“Fraud is still a problem with procurement and invoices can get paid by finance teams with no linkage from the approval at the front end to the goods being received,” Clements says. “Manual processes allow fraud to creep in, particularly when there is collusion between the supplier and the customer.”

Australian organisations buy into procurement returns

Australian enterprises are realising the benefits of modern procurement and the return on investment (ROI) for procurement technology is generally positive over the life of a project. There is upfront capex and ongoing software subscriptions, but as procurement becomes more efficient there can easily be a five-fold ROI.

“Spend under management is generally the biggest factor,” Clements says. “If you have 40 percent of your spend under contract, with better processes you can get that to 80 or 90 percent so it can be big numbers.

“One state education department had an early procurement system which was 15 years old and heavily customised, creating more complexity in business than it solved. Part of our broader consulting work was to look at a new system.”

At one of the big four banks, KPMG performed a procurement process review advising them on better practice for when they go to market get acquire a new system.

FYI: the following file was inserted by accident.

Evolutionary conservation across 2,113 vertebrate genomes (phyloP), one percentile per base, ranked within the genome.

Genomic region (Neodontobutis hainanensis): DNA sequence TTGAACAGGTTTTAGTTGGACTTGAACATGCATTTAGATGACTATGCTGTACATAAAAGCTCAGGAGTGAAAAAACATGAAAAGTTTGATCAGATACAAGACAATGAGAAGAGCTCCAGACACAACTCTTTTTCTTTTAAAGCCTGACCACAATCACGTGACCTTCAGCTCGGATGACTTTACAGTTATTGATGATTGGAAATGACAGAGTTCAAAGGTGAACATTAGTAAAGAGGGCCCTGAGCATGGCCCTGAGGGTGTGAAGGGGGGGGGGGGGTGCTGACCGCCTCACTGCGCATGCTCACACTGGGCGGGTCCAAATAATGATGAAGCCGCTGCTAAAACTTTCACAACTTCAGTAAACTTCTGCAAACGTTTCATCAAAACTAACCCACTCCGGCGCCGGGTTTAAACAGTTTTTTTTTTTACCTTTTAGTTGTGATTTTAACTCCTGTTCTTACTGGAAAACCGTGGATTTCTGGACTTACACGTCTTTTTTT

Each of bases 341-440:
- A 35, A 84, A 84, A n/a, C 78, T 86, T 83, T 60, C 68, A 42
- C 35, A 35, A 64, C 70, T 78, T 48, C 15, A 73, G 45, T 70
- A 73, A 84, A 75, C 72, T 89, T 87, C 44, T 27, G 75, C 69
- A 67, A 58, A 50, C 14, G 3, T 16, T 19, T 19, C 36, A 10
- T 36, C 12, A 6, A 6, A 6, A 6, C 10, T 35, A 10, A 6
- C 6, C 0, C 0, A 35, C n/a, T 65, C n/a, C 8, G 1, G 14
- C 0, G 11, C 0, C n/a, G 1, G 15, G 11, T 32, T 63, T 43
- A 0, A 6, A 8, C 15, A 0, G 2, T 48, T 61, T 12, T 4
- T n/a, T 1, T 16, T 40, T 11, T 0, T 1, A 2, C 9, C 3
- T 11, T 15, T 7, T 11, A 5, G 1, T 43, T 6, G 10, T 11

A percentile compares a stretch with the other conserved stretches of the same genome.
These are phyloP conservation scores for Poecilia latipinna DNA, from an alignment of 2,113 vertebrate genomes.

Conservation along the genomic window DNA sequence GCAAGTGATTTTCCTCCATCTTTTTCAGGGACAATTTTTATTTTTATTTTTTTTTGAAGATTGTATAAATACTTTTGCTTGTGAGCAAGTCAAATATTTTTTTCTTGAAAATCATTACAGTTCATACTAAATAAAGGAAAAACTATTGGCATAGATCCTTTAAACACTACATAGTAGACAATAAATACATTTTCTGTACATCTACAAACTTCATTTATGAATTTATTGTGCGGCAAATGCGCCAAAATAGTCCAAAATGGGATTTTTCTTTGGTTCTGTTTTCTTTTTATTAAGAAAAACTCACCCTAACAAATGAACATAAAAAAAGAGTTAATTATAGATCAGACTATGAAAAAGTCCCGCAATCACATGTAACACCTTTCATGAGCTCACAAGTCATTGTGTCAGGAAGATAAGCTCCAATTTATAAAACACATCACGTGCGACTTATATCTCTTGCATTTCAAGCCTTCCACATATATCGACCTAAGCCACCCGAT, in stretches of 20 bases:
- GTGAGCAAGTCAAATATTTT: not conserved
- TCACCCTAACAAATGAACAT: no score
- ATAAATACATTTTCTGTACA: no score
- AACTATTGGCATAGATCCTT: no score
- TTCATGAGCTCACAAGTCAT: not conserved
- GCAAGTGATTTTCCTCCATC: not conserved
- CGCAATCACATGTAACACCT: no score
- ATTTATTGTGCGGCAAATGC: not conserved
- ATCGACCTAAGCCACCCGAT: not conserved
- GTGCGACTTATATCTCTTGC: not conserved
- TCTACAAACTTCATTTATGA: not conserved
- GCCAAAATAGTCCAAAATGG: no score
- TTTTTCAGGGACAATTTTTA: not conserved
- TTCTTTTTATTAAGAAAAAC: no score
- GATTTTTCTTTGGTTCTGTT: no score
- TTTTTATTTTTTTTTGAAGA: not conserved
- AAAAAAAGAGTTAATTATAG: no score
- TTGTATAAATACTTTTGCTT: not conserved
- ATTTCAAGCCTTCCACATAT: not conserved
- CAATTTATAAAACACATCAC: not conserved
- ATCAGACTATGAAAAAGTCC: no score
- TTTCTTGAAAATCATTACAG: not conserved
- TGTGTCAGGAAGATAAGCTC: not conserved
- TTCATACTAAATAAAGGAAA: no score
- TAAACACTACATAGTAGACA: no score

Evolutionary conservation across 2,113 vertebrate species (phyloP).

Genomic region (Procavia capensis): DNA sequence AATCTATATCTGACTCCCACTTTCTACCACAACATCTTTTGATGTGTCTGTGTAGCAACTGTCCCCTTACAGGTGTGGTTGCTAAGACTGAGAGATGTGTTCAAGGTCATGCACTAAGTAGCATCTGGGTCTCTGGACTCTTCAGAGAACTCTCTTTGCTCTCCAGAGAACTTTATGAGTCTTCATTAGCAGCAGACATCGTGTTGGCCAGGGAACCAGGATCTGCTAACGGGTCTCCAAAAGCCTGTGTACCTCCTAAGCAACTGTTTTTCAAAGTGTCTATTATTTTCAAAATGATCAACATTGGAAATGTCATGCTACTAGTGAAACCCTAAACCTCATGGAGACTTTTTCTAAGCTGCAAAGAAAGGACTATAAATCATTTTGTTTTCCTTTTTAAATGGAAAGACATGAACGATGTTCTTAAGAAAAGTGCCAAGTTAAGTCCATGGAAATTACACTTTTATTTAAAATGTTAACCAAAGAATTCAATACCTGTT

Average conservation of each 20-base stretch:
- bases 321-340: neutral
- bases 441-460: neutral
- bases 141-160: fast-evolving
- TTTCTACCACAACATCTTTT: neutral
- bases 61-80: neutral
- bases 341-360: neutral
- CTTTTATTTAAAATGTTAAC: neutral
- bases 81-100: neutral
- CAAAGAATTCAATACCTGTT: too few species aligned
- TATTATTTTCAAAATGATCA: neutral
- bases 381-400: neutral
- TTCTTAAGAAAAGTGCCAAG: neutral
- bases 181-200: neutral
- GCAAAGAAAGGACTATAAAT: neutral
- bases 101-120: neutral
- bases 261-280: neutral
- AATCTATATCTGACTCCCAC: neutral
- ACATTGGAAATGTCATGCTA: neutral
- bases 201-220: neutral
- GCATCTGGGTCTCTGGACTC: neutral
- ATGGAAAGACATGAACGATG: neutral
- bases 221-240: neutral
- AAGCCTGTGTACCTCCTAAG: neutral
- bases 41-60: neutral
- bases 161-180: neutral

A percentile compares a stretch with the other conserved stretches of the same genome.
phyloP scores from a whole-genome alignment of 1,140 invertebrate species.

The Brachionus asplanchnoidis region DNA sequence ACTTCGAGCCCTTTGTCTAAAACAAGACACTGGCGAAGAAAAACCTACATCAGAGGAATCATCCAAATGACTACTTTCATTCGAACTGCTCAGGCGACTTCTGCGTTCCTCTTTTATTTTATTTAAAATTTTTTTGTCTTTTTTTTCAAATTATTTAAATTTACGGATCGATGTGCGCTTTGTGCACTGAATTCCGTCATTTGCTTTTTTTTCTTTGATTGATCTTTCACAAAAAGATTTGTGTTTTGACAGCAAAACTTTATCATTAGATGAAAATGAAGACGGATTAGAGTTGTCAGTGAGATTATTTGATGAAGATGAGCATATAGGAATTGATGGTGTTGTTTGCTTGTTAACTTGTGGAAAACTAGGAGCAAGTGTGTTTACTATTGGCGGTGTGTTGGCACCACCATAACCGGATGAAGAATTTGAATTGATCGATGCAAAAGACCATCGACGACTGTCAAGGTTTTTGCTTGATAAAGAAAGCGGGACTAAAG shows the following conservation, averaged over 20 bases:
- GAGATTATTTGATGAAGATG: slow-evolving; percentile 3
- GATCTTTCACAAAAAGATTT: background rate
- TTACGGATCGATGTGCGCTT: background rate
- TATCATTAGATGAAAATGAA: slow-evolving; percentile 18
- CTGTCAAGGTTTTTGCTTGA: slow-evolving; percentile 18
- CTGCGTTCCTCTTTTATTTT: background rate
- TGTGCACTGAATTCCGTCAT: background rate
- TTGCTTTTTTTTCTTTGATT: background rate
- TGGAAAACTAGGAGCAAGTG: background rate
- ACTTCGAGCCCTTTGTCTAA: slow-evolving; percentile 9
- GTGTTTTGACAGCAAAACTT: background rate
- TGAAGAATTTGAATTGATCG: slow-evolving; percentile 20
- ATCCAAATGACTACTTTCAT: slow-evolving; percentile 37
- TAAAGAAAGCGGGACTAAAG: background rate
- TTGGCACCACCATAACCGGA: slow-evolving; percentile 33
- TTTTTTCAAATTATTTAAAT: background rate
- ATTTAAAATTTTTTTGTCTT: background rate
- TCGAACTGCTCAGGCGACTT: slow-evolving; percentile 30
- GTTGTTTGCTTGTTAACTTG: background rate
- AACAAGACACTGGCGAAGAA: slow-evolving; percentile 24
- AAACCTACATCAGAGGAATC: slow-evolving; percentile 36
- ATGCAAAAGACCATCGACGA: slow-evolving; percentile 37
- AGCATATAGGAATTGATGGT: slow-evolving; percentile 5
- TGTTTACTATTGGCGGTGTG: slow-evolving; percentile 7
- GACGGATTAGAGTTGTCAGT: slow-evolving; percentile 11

“We help clients develop business cases for this new technology,” Clements says. “At a major Australian University, we were involved in developing a business case and selecting the right partner. Any review of a procurement organisation has to have a technology lens. We get involved with upstream work as part of a broader offering.”

Christopoulos says KPMG’s Tech Enablement team provides an integrated offering with years of process consulting behind it to make the project successful.

“We use a rapid implementation approach to cover the high value suppliers to get runs on the board and then bring on other categories to get the best time-to-value. In as quickly as 12 to 16 weeks clients can get value from the product.”

Partnership with Coupa

KPMG’s main partner for procurement software is Coupa with the landscape set to change as other technology partners are engaged for client outcomes. KPMG performs market scans for clients and the most fit-for-purpose technology will be recommended.

“Procurement should integrate with finance and we are seeing an increase in demand for integration with asset management systems, especially among utilities,” Christopoulos says. “Procurement systems come with connectors and you can build custom integration components with APIs. For example, once the shopping basket is approved the PO will be transferred to the supplier’s system with the two prime documents, the PO and the invoice, automatically managed for the customer.”

The more spending managers can see expenses go against a project, the more will be saved as stakeholders won’t buy things that are not needed.

“If you can’t expose the spending then you can’t manage it,” Christopoulos says.